“Are you ready to type some notes?” asked the old man.
“Badda-bing!” said the younger man as he placed his fingers on the keys.
The old man said, “Keep in mind that our reverse chronology outline begins with the Hero arriving at the Destination. Now we have to figure out how he got there. This is where it becomes important that you understand the difference between Quantitative data telling you WHAT your customers are doing, and Qualitative data that gives you insight into WHY your customers are doing it.”
“Why is it so important to use reverse chronology to create the outlines of the narratives?” asked the younger man.
“Reverse chronology avoids wishful thinking,” said the old man. “When you’re writing forwards, there are an infinite number of things that could happen. But when you’re investigating backwards, it’s more forensic. There are only a limited number of ways that a particular action might have been chosen.”
“This is why I use a reverse-chronology outline to create the forward-moving narrative of the Hero’s journey to the Destination?”
“Exactly. Just like Airbnb did with Project Snow White. You can do it that way, or even simpler with just a pen and paper.”
“Are there people who can help me with this?” asked the younger man.
“Yes, but they can’t do it without your help and the help of all your key people.”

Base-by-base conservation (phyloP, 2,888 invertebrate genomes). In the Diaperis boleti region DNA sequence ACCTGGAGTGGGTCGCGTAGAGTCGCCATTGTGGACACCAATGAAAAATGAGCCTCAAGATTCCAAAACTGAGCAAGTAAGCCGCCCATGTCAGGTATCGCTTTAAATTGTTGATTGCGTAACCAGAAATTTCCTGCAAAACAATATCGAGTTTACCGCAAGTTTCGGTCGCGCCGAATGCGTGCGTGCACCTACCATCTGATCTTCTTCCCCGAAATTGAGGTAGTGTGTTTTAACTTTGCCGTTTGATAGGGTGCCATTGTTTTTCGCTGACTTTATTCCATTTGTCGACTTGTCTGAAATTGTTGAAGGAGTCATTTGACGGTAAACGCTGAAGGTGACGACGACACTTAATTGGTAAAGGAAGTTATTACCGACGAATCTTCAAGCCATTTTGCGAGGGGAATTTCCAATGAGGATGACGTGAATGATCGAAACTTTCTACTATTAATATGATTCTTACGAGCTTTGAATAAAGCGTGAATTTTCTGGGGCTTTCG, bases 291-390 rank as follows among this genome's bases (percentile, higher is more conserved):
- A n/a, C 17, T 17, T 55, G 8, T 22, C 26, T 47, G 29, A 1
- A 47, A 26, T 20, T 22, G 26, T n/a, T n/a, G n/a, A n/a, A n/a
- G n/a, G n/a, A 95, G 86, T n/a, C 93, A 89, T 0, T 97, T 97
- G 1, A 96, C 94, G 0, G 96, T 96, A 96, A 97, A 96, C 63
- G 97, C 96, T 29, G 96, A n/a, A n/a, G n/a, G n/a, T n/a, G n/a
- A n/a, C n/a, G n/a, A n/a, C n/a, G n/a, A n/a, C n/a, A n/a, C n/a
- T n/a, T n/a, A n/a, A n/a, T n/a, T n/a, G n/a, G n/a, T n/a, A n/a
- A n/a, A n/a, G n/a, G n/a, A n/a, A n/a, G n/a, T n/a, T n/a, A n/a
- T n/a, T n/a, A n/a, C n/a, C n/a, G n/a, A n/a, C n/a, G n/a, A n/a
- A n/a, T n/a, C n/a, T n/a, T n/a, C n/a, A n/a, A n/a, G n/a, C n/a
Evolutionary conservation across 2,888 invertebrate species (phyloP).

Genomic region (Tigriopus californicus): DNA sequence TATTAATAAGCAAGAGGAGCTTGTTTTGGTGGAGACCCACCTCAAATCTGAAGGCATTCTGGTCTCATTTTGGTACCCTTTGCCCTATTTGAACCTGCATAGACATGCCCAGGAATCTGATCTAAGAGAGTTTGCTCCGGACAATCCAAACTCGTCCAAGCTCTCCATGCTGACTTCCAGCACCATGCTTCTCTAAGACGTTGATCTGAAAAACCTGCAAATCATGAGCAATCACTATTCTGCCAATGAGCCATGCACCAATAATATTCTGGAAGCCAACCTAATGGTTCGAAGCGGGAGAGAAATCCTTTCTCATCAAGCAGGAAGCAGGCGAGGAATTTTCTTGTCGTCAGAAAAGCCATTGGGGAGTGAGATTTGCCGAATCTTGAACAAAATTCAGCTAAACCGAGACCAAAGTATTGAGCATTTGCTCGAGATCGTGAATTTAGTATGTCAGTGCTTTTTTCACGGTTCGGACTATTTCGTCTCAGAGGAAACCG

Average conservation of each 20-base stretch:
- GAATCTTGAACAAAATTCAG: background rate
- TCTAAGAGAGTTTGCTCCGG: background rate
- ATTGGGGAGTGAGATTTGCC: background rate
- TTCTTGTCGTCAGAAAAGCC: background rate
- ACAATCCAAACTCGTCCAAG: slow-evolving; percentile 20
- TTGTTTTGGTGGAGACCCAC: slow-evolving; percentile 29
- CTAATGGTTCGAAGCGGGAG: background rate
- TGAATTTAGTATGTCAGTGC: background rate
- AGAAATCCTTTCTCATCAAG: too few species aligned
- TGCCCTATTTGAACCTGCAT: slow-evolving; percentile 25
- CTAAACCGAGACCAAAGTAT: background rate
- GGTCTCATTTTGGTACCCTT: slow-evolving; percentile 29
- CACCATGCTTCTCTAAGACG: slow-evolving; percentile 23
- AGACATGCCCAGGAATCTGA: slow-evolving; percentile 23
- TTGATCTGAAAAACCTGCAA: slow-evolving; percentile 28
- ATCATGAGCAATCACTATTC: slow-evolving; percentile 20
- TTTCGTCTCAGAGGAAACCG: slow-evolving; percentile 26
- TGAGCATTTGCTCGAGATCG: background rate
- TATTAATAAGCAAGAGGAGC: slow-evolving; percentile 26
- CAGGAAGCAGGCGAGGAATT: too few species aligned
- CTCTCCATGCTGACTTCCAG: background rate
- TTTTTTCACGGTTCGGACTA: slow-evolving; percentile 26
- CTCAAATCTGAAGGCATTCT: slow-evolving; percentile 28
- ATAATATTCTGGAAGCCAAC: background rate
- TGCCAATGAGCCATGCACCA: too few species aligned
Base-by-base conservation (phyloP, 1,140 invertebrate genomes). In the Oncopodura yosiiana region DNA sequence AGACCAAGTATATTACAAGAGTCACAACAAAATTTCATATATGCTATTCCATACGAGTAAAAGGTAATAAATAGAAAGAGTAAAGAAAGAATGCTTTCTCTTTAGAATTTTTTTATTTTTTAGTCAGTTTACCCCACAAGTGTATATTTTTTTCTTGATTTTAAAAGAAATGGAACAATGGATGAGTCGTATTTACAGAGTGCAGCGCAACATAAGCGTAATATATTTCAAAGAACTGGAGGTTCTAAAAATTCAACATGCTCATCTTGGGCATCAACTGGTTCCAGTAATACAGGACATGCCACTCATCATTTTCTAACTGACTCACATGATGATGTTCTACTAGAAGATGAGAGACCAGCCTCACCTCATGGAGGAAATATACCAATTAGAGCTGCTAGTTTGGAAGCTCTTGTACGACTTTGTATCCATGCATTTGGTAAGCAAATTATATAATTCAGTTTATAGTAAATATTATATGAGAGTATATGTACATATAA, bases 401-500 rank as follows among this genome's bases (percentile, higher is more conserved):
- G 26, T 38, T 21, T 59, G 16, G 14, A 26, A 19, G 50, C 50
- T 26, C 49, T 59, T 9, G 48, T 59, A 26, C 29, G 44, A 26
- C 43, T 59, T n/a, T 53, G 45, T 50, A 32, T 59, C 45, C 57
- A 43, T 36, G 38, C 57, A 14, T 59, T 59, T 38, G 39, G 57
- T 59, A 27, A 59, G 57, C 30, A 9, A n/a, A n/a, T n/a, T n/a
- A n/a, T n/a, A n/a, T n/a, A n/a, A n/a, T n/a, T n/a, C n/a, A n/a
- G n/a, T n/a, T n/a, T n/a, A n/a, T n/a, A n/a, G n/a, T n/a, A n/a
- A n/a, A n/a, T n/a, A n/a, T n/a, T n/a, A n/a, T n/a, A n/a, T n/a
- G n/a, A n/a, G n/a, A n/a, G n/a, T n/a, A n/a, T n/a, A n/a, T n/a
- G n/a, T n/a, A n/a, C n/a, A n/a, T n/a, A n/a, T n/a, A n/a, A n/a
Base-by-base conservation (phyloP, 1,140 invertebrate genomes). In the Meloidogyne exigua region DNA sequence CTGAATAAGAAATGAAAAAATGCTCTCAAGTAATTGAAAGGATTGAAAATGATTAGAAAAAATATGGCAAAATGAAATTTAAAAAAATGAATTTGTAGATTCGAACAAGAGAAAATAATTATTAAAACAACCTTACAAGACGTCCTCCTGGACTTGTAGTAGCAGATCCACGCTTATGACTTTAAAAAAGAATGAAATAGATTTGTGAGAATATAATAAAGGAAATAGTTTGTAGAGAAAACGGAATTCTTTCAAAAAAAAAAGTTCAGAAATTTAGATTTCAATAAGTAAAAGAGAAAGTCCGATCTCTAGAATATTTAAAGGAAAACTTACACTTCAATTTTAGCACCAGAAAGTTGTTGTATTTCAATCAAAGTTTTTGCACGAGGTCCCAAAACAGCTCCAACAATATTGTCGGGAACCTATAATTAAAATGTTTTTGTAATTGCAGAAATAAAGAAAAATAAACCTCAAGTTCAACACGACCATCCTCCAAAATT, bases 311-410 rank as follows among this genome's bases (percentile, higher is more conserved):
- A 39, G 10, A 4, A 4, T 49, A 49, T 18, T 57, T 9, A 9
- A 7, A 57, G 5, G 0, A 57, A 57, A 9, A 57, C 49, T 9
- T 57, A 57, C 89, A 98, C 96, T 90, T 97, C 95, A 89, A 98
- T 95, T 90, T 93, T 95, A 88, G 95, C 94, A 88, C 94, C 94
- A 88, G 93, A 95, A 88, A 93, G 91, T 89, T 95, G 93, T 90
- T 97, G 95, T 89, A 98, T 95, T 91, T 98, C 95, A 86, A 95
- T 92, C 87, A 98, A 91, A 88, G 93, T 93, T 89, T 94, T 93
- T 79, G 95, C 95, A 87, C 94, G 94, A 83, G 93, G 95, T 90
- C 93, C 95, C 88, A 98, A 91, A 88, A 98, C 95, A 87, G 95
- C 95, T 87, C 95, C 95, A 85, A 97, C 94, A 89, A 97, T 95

“So I have a Destination and I have a Hero. What are the other parts of a Buyer Legend that will help me create the reverse chronology outline that will reveal how our Hero arrived at the Destination?”
“You still ready to type?” asked the old man.
“Badda-bang,” said the younger one.
“Here are the other pieces of a Buyer Legend:
Forks in the road – These are decision points in the Hero’s path where a specific need or curiosity can take them off the ideal path in search of answers. Because we are powerless to force the customer down our ideal path, awareness of where the Hero could get “off-track” becomes crucial since it allows us to plan for these forks in the road and construct detours that will lead them back to the desired path.
Measurable step – Any step along the path that can be measured. This usually involves analytics, but it’s any step the Hero can take that leaves behind evidence of that step. Measurable steps give us insight as to where the Hero is in their journey and how their progress can be optimized.
Detours – As I mentioned, these are pathways we construct as solutions to forks in the road. Customers rarely go down a straight and smooth sales path. They leave the path in search of answers to concerns, or alternative solutions, or sometimes it’s just plain curiosity. But every time the Hero leaves the path, the potential exists that they’ll never arrive at the Destination. Think of a Fork in the Road as Bugs Bunny’s proverbial “left turn at Albuquerque.” Detours greet the Hero at every fork and guide them back to the path that leads to their destination.”
“God, I love Bugs Bunny.”
“We all love Bugs Bunny, Sunshine. Keep typing.”
Road signs – These are points in the path that are crucial to the completion of Hero’s journey. Road signs include information that, if not available, would likely prevent the Hero from completing the journey to the Destination.